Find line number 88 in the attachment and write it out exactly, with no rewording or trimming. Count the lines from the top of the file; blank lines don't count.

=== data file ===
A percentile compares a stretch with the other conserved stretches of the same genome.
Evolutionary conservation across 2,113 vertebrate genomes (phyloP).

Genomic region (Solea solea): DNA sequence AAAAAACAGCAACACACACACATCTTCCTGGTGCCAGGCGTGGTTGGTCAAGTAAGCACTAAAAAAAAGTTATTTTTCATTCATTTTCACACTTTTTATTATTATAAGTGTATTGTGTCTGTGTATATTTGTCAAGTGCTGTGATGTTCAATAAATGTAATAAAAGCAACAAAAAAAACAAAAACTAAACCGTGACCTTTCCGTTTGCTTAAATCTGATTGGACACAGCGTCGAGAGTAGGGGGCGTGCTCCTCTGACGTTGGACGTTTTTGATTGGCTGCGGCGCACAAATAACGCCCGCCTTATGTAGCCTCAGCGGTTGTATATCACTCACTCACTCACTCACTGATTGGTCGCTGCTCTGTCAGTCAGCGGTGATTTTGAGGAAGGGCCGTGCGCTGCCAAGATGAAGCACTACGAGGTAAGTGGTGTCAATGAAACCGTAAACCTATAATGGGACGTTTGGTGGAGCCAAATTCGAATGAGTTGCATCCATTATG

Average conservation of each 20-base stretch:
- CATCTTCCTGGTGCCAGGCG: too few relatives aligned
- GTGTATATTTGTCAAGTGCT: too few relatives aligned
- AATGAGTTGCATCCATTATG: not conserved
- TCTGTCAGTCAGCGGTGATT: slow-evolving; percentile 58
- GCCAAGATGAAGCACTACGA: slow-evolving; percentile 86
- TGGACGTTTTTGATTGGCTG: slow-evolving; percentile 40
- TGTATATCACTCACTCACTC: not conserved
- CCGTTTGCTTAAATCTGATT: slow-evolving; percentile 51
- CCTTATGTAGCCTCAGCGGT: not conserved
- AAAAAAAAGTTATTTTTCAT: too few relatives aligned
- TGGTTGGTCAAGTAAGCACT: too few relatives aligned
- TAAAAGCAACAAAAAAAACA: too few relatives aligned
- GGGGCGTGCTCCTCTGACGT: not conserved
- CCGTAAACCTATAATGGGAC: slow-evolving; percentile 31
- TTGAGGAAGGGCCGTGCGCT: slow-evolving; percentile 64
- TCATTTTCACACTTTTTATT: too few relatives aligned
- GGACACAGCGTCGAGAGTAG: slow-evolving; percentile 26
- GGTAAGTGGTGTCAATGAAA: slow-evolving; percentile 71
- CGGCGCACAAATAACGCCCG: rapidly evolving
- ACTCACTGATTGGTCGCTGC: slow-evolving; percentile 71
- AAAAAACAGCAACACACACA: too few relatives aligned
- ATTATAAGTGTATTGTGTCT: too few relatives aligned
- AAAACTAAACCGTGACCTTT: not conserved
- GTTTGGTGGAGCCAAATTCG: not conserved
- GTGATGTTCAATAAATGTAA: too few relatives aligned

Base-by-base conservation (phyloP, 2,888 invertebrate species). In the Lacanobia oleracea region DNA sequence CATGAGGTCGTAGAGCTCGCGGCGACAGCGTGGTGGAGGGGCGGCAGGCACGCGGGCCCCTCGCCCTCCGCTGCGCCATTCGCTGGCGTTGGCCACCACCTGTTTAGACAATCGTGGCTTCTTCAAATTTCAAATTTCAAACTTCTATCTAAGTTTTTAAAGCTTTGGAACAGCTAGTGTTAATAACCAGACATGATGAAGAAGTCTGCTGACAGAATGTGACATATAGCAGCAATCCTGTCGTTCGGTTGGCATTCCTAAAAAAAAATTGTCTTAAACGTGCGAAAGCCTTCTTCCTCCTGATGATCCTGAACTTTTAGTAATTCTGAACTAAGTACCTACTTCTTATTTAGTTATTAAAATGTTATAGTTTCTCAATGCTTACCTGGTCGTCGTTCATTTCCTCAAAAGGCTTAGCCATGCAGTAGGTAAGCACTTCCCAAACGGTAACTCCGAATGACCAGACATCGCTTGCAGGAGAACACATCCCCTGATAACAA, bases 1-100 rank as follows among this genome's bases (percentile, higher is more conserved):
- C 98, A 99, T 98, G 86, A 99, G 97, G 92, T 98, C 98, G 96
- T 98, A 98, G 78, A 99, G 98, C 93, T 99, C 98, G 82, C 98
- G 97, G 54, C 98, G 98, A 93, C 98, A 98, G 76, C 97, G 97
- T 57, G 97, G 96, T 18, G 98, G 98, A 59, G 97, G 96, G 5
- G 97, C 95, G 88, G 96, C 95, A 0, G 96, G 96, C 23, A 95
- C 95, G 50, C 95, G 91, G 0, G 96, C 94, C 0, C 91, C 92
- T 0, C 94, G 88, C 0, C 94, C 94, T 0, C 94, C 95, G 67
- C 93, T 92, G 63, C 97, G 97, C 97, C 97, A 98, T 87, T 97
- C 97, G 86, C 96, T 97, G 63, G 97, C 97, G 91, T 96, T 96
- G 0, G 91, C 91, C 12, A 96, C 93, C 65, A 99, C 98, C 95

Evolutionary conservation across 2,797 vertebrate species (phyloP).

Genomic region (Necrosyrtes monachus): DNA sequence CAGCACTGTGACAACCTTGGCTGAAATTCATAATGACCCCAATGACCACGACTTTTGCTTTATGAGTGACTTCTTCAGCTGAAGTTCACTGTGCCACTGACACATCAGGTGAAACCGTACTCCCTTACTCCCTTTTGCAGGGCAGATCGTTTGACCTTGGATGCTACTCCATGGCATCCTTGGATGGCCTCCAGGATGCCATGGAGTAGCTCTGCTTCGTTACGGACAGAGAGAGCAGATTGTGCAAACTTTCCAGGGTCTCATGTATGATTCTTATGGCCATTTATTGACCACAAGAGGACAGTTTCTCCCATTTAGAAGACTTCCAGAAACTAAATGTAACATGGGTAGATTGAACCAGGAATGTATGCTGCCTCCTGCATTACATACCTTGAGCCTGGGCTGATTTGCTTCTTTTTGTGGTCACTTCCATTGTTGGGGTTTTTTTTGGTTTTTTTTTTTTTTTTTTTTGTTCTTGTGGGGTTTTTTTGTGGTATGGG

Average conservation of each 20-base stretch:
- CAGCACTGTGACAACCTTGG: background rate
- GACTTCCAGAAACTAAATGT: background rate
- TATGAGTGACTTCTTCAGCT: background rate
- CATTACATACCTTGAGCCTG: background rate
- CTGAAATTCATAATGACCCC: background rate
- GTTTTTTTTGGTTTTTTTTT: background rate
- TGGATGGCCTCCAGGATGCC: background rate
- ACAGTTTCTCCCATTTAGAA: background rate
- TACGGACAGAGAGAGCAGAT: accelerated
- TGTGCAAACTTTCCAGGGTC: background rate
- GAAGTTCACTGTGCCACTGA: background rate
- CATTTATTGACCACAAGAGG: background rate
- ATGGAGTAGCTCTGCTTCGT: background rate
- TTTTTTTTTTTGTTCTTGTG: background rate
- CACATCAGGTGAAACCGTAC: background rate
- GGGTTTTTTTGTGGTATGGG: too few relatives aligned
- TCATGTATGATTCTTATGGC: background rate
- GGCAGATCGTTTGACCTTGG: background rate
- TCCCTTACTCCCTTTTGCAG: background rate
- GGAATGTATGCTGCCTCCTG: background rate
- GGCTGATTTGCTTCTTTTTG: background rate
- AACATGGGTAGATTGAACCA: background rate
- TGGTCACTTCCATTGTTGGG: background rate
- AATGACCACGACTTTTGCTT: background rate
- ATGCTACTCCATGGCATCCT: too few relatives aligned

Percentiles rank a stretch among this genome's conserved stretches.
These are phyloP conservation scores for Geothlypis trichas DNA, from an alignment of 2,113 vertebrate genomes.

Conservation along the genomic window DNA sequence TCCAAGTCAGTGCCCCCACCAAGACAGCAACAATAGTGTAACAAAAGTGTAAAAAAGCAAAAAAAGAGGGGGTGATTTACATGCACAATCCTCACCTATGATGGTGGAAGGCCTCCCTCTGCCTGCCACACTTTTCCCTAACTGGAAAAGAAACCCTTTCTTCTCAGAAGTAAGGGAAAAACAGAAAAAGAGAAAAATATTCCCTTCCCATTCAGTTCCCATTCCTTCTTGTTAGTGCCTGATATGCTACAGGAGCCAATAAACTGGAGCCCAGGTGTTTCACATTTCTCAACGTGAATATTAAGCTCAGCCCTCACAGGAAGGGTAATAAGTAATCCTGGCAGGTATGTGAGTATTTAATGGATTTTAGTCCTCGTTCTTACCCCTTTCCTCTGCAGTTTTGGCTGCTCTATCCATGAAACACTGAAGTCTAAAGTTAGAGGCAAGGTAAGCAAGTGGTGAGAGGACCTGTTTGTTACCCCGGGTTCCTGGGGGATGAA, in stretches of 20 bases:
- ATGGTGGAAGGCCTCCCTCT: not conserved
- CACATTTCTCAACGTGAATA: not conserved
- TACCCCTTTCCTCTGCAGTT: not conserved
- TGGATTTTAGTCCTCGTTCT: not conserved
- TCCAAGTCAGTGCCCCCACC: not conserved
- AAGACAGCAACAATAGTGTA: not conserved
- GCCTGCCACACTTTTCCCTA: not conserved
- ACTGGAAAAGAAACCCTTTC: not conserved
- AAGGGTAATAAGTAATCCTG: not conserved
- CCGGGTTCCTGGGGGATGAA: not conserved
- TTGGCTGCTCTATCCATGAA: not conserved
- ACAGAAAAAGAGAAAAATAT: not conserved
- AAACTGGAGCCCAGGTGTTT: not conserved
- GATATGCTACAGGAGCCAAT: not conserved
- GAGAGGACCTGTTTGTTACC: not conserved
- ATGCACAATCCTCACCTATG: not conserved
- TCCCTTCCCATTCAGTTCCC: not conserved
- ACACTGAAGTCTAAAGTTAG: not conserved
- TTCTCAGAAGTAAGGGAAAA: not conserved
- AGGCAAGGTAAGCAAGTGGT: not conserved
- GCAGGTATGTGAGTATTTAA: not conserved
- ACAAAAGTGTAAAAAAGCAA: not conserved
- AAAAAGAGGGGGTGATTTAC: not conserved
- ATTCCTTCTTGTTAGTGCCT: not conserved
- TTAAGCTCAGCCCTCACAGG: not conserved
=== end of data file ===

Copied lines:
- TCCCTTCCCATTCAGTTCCC: not conserved